When operating your vessel at night there are a few essential tips you must know. Be sure to read these tips and your local areas laws and regulations to ensure safe nigh time boating.
Firstly, make sure you always exhibit the correct lights from your boat. For most size boats and in most areas these are a red light on your port or left side, a green light on your starboard or right side and a clear or white light on the stern or rear of the boat. Make sure these lights are all working before you leave and also ensure they are unobstructed.
You also need to make sure these lights are showing during the period of sunset to sunrise. You need to show these lights whilst either underway or at anchor. It is also a good idea to display these lights during daytime periods of limited visibility such as during fog or rain conditions.
It is also essential that you try to maintain your night vision. After a few minutes in the dark your eyes will slowly adjust and your vision will improve in the dark. Try to minimize any lighting on your own vessel to prevent disturbing this vision. You should also show restraint in the use of spotlights so you respect the night vision of others.
Finally, it is important to proceed with caution during night time boating. Many pylons, buoys and markers are unlit so you need to always proceed at a slow and safe speed.
So with these tips and your local laws and regulations in mind, get out there and give night time boating a go.
Many people will drive their boat both on and off a trailer. I personally do not think it is a good idea. Below are my main reasons why you should never drive your boat either on or off your trailer.
If you drive your boat off the trailer, you are putting stress on your engine as soon as you get into the water. Most people allow their cars a few seconds to warm up, so why wouldn’t you do the same for your boat? Most engines will require substantial revving to give them enough power to slide a boat off the back of a trailer. This revving causes stress on the motor and will most likely decrease it’s life span considerably.
Driving a boat onto a trailer is just as bad. Although the engine would have warmed up, you are likely to stir up the sand with your propellor. This stirring up of the sand means the water that flows into your engine is also going to be mucky. Sand and other debris will enter your motor which can build up and cause damage.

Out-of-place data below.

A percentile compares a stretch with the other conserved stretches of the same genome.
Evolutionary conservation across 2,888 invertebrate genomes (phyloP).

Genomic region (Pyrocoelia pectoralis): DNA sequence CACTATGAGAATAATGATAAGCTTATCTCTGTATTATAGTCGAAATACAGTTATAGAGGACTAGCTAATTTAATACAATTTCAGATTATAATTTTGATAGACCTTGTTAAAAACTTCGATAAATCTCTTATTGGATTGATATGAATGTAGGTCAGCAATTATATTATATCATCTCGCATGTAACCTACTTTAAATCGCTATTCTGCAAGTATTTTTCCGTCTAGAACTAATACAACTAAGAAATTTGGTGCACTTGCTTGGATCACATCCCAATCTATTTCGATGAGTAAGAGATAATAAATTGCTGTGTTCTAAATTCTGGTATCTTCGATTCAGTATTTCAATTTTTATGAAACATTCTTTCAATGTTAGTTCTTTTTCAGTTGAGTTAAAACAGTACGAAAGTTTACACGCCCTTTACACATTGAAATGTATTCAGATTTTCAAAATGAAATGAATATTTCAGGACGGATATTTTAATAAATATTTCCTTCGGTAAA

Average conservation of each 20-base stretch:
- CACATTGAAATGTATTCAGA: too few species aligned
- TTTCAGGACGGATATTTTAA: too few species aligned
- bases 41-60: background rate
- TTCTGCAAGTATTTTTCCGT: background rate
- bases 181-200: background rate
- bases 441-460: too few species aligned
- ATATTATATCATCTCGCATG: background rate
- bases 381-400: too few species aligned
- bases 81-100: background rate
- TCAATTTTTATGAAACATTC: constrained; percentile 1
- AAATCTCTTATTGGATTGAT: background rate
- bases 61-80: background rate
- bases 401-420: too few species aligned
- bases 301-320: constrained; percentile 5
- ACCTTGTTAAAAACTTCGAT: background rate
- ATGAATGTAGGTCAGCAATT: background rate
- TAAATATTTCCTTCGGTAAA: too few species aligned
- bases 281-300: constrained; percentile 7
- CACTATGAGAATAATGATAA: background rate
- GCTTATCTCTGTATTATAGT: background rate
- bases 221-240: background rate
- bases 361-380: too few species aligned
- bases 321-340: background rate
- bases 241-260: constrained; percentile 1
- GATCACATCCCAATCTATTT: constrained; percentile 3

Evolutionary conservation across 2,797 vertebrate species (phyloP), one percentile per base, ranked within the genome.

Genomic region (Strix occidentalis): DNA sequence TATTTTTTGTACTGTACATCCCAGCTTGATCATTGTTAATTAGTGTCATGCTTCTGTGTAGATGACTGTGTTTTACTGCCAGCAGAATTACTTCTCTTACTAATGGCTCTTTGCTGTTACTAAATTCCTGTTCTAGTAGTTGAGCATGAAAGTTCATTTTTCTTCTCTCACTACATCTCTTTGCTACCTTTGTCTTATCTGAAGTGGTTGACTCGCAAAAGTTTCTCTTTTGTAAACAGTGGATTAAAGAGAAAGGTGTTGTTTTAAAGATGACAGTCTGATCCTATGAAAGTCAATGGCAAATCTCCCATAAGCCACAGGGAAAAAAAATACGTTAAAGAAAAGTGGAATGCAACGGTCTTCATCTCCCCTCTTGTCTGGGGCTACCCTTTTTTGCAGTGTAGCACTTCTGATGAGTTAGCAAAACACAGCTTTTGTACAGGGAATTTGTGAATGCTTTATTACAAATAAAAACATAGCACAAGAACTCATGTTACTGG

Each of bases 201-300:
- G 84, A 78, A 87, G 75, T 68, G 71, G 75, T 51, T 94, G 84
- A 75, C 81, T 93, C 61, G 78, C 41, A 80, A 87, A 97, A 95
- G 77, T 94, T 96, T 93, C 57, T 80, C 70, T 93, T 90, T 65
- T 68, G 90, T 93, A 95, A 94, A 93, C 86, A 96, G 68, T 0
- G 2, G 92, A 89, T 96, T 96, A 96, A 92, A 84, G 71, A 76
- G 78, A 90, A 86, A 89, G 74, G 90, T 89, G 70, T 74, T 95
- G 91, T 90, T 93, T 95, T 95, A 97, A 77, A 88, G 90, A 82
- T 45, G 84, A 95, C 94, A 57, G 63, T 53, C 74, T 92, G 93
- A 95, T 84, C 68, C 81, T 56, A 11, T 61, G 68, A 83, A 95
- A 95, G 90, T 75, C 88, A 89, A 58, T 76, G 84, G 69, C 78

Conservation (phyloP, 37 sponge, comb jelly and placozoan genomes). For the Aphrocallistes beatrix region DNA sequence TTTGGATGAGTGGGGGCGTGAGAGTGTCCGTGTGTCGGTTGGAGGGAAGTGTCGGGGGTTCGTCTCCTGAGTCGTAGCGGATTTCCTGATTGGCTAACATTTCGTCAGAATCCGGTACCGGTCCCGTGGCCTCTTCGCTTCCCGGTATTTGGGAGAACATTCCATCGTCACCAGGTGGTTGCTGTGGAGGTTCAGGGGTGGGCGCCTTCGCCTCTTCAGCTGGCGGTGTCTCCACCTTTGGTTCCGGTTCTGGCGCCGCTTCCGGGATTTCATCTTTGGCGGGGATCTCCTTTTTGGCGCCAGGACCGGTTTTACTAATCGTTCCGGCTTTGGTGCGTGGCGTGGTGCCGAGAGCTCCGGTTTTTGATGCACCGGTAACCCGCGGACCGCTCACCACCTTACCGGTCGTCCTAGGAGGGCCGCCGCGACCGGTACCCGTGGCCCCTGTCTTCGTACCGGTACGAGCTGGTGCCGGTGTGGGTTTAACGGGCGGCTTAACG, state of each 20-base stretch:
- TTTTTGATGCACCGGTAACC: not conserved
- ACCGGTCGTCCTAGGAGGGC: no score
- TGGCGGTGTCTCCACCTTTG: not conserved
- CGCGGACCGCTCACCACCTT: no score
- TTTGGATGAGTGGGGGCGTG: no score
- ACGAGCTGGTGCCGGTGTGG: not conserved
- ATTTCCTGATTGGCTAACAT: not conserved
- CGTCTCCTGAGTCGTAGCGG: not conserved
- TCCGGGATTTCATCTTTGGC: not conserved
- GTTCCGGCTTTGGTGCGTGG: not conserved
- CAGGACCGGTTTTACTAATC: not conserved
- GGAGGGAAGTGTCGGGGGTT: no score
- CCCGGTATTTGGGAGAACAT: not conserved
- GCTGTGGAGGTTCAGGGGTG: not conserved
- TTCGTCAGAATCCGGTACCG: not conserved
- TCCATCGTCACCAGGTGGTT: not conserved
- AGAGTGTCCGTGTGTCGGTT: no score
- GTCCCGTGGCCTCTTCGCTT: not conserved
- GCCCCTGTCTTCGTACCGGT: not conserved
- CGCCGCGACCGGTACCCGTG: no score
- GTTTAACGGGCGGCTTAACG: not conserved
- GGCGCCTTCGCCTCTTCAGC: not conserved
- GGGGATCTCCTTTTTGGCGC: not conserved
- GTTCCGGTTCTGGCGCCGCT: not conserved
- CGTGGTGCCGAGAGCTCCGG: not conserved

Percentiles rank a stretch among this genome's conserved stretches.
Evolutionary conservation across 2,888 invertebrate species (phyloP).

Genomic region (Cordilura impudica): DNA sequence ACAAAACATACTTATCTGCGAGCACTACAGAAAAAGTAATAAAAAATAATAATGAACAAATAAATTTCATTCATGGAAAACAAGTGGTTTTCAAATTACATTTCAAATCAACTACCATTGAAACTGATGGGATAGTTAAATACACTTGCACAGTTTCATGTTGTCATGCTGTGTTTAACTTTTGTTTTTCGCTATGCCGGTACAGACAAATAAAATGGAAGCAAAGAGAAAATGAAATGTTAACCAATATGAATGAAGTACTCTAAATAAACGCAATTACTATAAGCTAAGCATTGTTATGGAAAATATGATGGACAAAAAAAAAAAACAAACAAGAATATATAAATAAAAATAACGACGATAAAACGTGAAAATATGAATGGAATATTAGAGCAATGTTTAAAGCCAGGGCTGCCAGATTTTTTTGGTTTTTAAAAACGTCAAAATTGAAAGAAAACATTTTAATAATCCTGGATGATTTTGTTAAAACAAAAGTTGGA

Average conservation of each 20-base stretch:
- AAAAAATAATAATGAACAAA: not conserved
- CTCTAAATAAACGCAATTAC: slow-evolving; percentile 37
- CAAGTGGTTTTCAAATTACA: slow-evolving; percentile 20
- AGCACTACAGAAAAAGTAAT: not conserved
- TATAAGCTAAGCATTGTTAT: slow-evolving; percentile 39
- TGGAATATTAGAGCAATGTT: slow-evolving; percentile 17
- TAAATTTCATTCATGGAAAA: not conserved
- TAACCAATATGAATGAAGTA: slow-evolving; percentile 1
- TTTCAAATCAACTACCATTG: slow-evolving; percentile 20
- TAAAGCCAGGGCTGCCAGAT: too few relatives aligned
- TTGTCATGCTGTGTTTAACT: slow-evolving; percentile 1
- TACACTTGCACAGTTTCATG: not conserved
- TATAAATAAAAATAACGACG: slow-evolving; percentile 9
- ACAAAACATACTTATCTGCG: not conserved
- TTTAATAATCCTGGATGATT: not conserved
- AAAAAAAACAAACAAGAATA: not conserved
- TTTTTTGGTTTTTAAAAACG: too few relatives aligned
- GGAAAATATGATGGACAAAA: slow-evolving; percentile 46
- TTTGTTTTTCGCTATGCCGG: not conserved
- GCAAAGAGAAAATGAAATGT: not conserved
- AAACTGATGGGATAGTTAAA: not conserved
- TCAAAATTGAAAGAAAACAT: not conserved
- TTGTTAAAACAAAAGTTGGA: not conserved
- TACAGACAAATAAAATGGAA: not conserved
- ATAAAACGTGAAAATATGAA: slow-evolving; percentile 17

When riding your boat onto your trailer you are also more likely to run aground, or worse still hit your propellor into something. Riding the boat onto your trailer also takes a fare bit of skill and opens up the possibility of a multitude of accidents.
So what is the best way to get your boat too and from your trailer? Use the winch! If the effort of manually winching isn’t for you, consider upgrading to an electric winch. It will ultimately be better for your boat, therefore giving you more years of trouble free boating.
The best and easiest maintenance for your boat is to simply get out on your boat an use it. Problems often start after long periods where the boat has not been used!
Obviously there will be times when you are unable to use your boat. Winter is probably the time where you will get the least use out of your boat. But in summer when the weather is good, you should get out on your boat as much as possible.
Using your boat frequently will prevent seals from drying out and keep all parts of your boat nice and lubricated. Your fuel tanks will not fill up with condensation as you will regularly be using old fuel and replacing it with new fuel. Problems occur most of the time when boats are neglected for long periods of time.
So what do you do if you must leave your boat for a long period of time? Firstly, consider turning the boats engine over at least once a month. Make sure the engine runs for about 10 minutes minimum. If you have an outboard be careful to ensure a water supply is pumped into the motor to prevent damage. You should also always watch this water supply as hoses can become kinked and kids can turn them off which can result in extensive damage to your motor in seconds.
Try running all other devices in your boat to keep them in a good state. This includes all elecrtical devices, pulleys, steering, winches and cables. A quick flick of a switch once a month may save costly repairs down the track.
If you have an outboard motor and plan to not use it for an extended period of time, be sure the motor is trimmed down to ensure parts of the motor stay lubricated. If the boat is kept outdoors be sure to purchase a good quality boat cover to keep it out of the elements.
Basic maintenance indeed, but these small tips could save you big money repairs.